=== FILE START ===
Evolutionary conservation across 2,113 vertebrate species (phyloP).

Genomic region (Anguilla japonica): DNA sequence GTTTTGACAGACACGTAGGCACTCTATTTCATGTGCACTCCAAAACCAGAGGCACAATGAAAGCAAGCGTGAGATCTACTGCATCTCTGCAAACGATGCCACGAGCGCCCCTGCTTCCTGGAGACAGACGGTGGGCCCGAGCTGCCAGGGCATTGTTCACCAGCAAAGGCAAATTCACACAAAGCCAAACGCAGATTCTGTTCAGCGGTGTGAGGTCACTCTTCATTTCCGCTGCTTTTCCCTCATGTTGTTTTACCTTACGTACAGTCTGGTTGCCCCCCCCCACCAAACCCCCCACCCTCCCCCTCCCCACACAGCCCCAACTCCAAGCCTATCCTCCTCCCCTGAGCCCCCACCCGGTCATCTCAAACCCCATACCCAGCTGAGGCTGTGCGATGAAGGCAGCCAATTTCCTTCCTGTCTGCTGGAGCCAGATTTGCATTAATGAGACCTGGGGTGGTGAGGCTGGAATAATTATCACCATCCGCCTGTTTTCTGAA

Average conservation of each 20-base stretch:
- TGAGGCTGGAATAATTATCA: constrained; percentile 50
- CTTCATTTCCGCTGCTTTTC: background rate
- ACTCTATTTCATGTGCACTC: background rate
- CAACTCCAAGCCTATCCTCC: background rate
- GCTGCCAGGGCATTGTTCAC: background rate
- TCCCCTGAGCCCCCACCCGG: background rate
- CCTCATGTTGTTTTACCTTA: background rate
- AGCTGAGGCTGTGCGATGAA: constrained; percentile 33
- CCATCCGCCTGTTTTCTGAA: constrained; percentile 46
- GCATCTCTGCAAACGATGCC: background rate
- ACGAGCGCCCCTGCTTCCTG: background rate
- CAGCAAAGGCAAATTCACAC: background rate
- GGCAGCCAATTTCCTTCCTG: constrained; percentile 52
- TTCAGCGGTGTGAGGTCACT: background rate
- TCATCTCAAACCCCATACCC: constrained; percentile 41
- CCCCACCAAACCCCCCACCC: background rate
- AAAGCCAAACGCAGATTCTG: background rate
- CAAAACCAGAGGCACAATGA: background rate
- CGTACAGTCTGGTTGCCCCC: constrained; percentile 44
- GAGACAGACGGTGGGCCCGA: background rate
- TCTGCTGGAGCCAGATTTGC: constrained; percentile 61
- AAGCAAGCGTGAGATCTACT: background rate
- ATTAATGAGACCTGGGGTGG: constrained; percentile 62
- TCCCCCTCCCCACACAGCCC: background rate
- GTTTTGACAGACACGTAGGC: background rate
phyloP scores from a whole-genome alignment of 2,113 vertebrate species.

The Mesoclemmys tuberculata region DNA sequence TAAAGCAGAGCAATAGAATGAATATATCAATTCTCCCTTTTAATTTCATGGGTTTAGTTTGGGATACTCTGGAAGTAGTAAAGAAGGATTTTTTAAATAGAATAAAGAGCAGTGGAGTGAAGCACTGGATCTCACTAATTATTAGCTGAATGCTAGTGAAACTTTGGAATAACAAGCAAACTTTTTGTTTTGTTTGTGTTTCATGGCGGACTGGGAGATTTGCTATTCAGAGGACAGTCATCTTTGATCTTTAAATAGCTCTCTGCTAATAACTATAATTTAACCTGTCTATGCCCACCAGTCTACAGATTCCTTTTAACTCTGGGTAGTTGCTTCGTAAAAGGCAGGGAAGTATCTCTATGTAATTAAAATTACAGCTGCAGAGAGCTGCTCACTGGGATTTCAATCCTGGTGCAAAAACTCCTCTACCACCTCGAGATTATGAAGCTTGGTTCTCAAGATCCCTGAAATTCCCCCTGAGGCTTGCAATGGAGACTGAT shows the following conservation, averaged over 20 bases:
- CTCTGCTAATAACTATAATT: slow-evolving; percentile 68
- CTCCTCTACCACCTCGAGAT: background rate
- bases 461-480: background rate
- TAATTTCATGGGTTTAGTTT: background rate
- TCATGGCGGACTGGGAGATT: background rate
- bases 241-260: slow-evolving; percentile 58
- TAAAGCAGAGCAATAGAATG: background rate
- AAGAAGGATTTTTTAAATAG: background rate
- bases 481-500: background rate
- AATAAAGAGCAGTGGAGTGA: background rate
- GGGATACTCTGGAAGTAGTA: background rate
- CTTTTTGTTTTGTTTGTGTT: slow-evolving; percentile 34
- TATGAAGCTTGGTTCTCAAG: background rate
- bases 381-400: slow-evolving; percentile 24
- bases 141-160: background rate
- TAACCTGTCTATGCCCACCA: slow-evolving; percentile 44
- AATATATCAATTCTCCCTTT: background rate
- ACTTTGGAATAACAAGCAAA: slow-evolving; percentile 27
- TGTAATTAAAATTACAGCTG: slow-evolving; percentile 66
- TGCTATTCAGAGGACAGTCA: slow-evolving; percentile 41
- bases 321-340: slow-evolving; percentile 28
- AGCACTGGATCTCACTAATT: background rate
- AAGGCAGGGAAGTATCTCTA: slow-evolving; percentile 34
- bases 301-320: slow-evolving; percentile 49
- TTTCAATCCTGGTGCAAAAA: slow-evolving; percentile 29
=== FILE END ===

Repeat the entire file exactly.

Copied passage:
Evolutionary conservation across 2,113 vertebrate species (phyloP).

Genomic region (Anguilla japonica): DNA sequence GTTTTGACAGACACGTAGGCACTCTATTTCATGTGCACTCCAAAACCAGAGGCACAATGAAAGCAAGCGTGAGATCTACTGCATCTCTGCAAACGATGCCACGAGCGCCCCTGCTTCCTGGAGACAGACGGTGGGCCCGAGCTGCCAGGGCATTGTTCACCAGCAAAGGCAAATTCACACAAAGCCAAACGCAGATTCTGTTCAGCGGTGTGAGGTCACTCTTCATTTCCGCTGCTTTTCCCTCATGTTGTTTTACCTTACGTACAGTCTGGTTGCCCCCCCCCACCAAACCCCCCACCCTCCCCCTCCCCACACAGCCCCAACTCCAAGCCTATCCTCCTCCCCTGAGCCCCCACCCGGTCATCTCAAACCCCATACCCAGCTGAGGCTGTGCGATGAAGGCAGCCAATTTCCTTCCTGTCTGCTGGAGCCAGATTTGCATTAATGAGACCTGGGGTGGTGAGGCTGGAATAATTATCACCATCCGCCTGTTTTCTGAA

Average conservation of each 20-base stretch:
- TGAGGCTGGAATAATTATCA: constrained; percentile 50
- CTTCATTTCCGCTGCTTTTC: background rate
- ACTCTATTTCATGTGCACTC: background rate
- CAACTCCAAGCCTATCCTCC: background rate
- GCTGCCAGGGCATTGTTCAC: background rate
- TCCCCTGAGCCCCCACCCGG: background rate
- CCTCATGTTGTTTTACCTTA: background rate
- AGCTGAGGCTGTGCGATGAA: constrained; percentile 33
- CCATCCGCCTGTTTTCTGAA: constrained; percentile 46
- GCATCTCTGCAAACGATGCC: background rate
- ACGAGCGCCCCTGCTTCCTG: background rate
- CAGCAAAGGCAAATTCACAC: background rate
- GGCAGCCAATTTCCTTCCTG: constrained; percentile 52
- TTCAGCGGTGTGAGGTCACT: background rate
- TCATCTCAAACCCCATACCC: constrained; percentile 41
- CCCCACCAAACCCCCCACCC: background rate
- AAAGCCAAACGCAGATTCTG: background rate
- CAAAACCAGAGGCACAATGA: background rate
- CGTACAGTCTGGTTGCCCCC: constrained; percentile 44
- GAGACAGACGGTGGGCCCGA: background rate
- TCTGCTGGAGCCAGATTTGC: constrained; percentile 61
- AAGCAAGCGTGAGATCTACT: background rate
- ATTAATGAGACCTGGGGTGG: constrained; percentile 62
- TCCCCCTCCCCACACAGCCC: background rate
- GTTTTGACAGACACGTAGGC: background rate
phyloP scores from a whole-genome alignment of 2,113 vertebrate species.

The Mesoclemmys tuberculata region DNA sequence TAAAGCAGAGCAATAGAATGAATATATCAATTCTCCCTTTTAATTTCATGGGTTTAGTTTGGGATACTCTGGAAGTAGTAAAGAAGGATTTTTTAAATAGAATAAAGAGCAGTGGAGTGAAGCACTGGATCTCACTAATTATTAGCTGAATGCTAGTGAAACTTTGGAATAACAAGCAAACTTTTTGTTTTGTTTGTGTTTCATGGCGGACTGGGAGATTTGCTATTCAGAGGACAGTCATCTTTGATCTTTAAATAGCTCTCTGCTAATAACTATAATTTAACCTGTCTATGCCCACCAGTCTACAGATTCCTTTTAACTCTGGGTAGTTGCTTCGTAAAAGGCAGGGAAGTATCTCTATGTAATTAAAATTACAGCTGCAGAGAGCTGCTCACTGGGATTTCAATCCTGGTGCAAAAACTCCTCTACCACCTCGAGATTATGAAGCTTGGTTCTCAAGATCCCTGAAATTCCCCCTGAGGCTTGCAATGGAGACTGAT shows the following conservation, averaged over 20 bases:
- CTCTGCTAATAACTATAATT: slow-evolving; percentile 68
- CTCCTCTACCACCTCGAGAT: background rate
- bases 461-480: background rate
- TAATTTCATGGGTTTAGTTT: background rate
- TCATGGCGGACTGGGAGATT: background rate
- bases 241-260: slow-evolving; percentile 58
- TAAAGCAGAGCAATAGAATG: background rate
- AAGAAGGATTTTTTAAATAG: background rate
- bases 481-500: background rate
- AATAAAGAGCAGTGGAGTGA: background rate
- GGGATACTCTGGAAGTAGTA: background rate
- CTTTTTGTTTTGTTTGTGTT: slow-evolving; percentile 34
- TATGAAGCTTGGTTCTCAAG: background rate
- bases 381-400: slow-evolving; percentile 24
- bases 141-160: background rate
- TAACCTGTCTATGCCCACCA: slow-evolving; percentile 44
- AATATATCAATTCTCCCTTT: background rate
- ACTTTGGAATAACAAGCAAA: slow-evolving; percentile 27
- TGTAATTAAAATTACAGCTG: slow-evolving; percentile 66
- TGCTATTCAGAGGACAGTCA: slow-evolving; percentile 41
- bases 321-340: slow-evolving; percentile 28
- AGCACTGGATCTCACTAATT: background rate
- AAGGCAGGGAAGTATCTCTA: slow-evolving; percentile 34
- bases 301-320: slow-evolving; percentile 49
- TTTCAATCCTGGTGCAAAAA: slow-evolving; percentile 29